sweettalk
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Tue Jan 09, 2018 10:48 am

i actually meant the being high part, i absolutely pictured a spaced out, wobbly horse that would laugh at everything (if horses laugh the way humans do).

that was actually much more interesting to read, though. i love that you let them choose what they want to do - riding, pet, pasture decor, if they're happy you're happy too. you're the best.
Somnambulist
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Tue Jan 09, 2018 11:29 am

Curtis wrote: Now I’m a Gentleman Farmer—well the second part is true—and they’re part of my herd. Taking care of them is, as my wife Margo states, my daily meditation or my morning Zen. I call it nice work if you can get it.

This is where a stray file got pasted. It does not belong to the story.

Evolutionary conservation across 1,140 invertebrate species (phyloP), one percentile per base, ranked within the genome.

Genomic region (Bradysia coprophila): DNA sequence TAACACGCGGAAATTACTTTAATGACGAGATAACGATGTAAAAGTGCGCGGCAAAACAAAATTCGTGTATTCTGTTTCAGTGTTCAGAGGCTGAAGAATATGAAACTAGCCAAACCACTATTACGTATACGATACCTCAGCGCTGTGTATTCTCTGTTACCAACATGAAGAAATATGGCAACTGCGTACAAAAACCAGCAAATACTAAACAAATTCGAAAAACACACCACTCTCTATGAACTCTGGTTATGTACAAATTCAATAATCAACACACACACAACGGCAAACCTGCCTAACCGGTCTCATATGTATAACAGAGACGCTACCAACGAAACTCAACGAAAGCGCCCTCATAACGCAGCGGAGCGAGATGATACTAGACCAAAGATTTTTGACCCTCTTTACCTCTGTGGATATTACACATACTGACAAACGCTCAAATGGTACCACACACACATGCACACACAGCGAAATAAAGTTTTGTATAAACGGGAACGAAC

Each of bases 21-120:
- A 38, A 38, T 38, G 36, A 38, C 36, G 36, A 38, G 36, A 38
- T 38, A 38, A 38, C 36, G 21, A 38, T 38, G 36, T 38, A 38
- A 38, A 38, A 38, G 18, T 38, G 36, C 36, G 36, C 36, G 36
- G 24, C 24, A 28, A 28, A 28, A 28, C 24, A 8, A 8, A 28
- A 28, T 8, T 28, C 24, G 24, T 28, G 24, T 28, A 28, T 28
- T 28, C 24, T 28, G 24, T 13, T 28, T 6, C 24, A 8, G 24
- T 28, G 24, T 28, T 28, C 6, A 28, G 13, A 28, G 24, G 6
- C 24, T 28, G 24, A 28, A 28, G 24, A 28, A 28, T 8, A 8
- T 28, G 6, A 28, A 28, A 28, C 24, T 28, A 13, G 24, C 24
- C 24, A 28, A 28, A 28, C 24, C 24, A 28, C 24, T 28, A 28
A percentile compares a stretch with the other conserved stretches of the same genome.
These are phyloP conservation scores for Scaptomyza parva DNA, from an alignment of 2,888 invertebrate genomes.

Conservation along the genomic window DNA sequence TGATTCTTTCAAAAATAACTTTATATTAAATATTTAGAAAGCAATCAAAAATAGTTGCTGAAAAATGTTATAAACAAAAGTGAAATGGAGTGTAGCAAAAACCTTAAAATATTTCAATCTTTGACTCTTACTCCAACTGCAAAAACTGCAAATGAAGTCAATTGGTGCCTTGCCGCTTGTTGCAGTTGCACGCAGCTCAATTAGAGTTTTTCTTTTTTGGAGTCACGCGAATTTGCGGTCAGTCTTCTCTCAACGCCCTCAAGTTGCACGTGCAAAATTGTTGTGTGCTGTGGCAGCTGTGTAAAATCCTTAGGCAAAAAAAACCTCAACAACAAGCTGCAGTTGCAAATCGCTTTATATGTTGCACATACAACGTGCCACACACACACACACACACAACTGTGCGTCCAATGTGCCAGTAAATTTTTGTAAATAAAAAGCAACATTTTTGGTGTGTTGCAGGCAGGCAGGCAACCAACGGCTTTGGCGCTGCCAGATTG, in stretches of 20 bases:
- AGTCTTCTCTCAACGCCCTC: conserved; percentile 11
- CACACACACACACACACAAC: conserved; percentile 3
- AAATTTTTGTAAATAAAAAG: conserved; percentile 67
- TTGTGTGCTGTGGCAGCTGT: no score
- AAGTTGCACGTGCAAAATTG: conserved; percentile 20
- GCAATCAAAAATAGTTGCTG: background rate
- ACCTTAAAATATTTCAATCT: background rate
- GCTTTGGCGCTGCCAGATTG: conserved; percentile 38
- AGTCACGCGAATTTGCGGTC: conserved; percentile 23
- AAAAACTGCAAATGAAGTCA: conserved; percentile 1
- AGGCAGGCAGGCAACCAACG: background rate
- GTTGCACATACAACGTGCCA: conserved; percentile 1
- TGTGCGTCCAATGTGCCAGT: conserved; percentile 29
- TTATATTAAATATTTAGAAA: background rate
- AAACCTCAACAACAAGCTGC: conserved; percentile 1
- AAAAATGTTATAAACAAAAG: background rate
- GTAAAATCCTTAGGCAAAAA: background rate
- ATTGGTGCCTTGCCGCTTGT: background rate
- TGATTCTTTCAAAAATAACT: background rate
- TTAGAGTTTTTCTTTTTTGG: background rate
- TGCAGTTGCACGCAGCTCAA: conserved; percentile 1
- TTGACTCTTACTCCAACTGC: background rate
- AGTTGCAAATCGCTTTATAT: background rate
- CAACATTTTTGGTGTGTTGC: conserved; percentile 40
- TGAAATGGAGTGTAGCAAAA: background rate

I wish working with horses paid more than poverty. Everything about them is therapeutic.
"Life's no piece of cake, mind you, but the recipe's my own to fool with."
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Curtis
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Tue Jan 09, 2018 1:43 pm

sweettalk wrote:i actually meant the being high part, i absolutely pictured a spaced out, wobbly horse that would laugh at everything (if horses laugh the way humans do).

that was actually much more interesting to read, though. i love that you let them choose what they want to do - riding, pet, pasture decor, if they're happy you're happy too. you're the best.
You pretty much described Anniversary Year the night we claimed him except if you switch out the laughing for snapping at a, then, 5yo Anna as she was offering up treats. He’s a big ole 17.1h puppy dog now though. A.Y. and Border do often get the munchies, however, and this is WA State. Maybe I need to get that Timothy analyzed........